The neurologist warned Nelson that his body was hitting its breaking point and he needed to go home. Nelson's final NHL stop was in Vancouver on Dec. 30, 2013.

Too much to bear

Leaving the rink wasn't enough to ease Nelson's suffering.

"It just never went away," Nelson said. "Still to this day, I battle headaches daily. The sunny days are tough for me and I still miss a lot of my kids' activities because of the headaches. I just can't be out doing the things I would want to do."

Nonetheless, Nelson wishes he could be back on the ice. At 50 years old, Nelson isn't ready to be retired, but returning to the NHL isn't feasible any more.

To stay active in the hockey community, Nelson volunteers as a referee-in-chief for the state of North Dakota. It gives Nelson the opportunity to give advice to younger officials and he gets to evaluate situations from games that younger officials might not know how to handle.

Still, that hardly fills Nelson's urge to lace up his skates and be back on the big stage again.

"Every day I wake up hoping today is the day it all changes," Nelson said. "It's been over three years now and every day I wake up thinking that and every day it doesn't change."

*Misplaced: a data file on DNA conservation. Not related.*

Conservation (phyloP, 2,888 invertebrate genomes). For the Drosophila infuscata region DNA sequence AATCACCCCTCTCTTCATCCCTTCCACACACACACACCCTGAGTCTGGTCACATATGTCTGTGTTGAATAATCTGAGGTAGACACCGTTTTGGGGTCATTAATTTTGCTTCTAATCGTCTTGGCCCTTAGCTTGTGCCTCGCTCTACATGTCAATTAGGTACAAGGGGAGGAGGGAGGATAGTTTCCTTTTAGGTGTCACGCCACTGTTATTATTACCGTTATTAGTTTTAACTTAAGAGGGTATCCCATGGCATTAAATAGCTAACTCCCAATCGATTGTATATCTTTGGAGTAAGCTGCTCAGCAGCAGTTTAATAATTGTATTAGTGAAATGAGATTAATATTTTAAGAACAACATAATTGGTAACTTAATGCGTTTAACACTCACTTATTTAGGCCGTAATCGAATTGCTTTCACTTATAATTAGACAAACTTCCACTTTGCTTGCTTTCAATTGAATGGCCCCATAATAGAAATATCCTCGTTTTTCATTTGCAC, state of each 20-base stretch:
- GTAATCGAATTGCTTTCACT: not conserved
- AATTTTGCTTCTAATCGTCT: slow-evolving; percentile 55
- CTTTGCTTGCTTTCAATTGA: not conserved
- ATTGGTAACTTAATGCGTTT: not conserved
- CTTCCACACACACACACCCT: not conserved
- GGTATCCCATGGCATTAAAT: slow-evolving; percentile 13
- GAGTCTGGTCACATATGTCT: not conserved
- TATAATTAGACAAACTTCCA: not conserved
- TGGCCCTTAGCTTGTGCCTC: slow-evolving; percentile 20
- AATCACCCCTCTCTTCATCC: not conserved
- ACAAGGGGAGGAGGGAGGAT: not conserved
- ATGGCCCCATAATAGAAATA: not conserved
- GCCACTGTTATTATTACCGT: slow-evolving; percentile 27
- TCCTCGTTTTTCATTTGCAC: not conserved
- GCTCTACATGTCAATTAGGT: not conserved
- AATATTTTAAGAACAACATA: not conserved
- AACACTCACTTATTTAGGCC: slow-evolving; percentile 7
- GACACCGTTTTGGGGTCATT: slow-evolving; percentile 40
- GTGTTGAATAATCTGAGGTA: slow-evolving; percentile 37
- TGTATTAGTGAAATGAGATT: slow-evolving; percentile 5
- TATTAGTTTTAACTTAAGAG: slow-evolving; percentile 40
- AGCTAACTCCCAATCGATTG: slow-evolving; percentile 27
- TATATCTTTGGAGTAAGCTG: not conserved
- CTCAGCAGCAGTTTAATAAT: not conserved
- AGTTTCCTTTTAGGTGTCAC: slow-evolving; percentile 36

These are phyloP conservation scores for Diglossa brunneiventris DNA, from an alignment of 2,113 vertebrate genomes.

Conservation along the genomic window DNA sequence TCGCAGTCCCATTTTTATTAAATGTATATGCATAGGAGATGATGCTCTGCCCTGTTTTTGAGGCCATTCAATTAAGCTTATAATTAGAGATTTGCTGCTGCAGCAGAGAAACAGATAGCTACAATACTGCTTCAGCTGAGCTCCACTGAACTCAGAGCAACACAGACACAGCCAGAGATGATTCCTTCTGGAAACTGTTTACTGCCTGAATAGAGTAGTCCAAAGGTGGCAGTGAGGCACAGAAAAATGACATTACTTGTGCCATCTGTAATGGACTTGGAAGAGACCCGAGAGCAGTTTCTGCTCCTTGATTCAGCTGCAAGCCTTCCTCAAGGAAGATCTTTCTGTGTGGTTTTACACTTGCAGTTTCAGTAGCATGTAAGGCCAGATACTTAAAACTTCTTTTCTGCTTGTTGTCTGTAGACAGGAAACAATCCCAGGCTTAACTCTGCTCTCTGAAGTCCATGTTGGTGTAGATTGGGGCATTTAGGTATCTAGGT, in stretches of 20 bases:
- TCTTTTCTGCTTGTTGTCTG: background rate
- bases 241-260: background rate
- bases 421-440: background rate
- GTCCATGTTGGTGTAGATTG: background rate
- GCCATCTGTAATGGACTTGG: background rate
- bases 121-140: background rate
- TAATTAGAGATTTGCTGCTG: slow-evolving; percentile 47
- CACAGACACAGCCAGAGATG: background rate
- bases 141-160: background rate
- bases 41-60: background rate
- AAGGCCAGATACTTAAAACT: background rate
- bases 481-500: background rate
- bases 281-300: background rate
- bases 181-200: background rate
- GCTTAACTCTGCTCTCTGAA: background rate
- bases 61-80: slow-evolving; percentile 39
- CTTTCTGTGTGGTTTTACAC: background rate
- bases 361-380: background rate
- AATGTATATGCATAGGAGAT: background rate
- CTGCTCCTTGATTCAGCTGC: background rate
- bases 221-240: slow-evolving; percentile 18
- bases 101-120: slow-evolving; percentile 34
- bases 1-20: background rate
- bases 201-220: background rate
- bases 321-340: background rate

Given the way his professional NHL career ended, Nelson didn't get any closure. His wife has told him that perhaps reffing one last game would help him get past some of the resentment he holds onto.

One last game, knowing it was his last game, could be enough. But, he will likely never find out.

Even now, years later, Nelson can't watch NHL games. Since he left the NHL, he's only watched two games because they were big milestones for an official he trained back in the day.

"I just miss it too much," he admitted. "I guess someday I'll come to grips with it, maybe once I get to an age where I would've retired anyway, but emotionally it just really bothers me to watch it."

What Nelson can do now is spread his message to provide awareness to parents and players about the dangers of concussions. His message is simple: "When in doubt, sit them out."

He wants to be used as an example that it's not worth it. The personal safety of the athlete, no matter what the age, has to come first.

"You've got the rest of your life to live and you don't want to do it with a headache," Nelson said. "On a daily basis, my head is a six or seven on a pain scale of 10... I'm living proof that it's not worth it."

While the medical community is constantly looking at ways to help people with post-concussion syndrome and chronic traumatic encephalopathy (CTE), something Nelson hopes is accomplished within his lifetime, the former NHL linesman is left to reminisce about his glory days while still enduring the pain that came with it.

"I got to live the dream for a while," Nelson said. "I wasn't playing, but the rush of going on the ice was pretty special."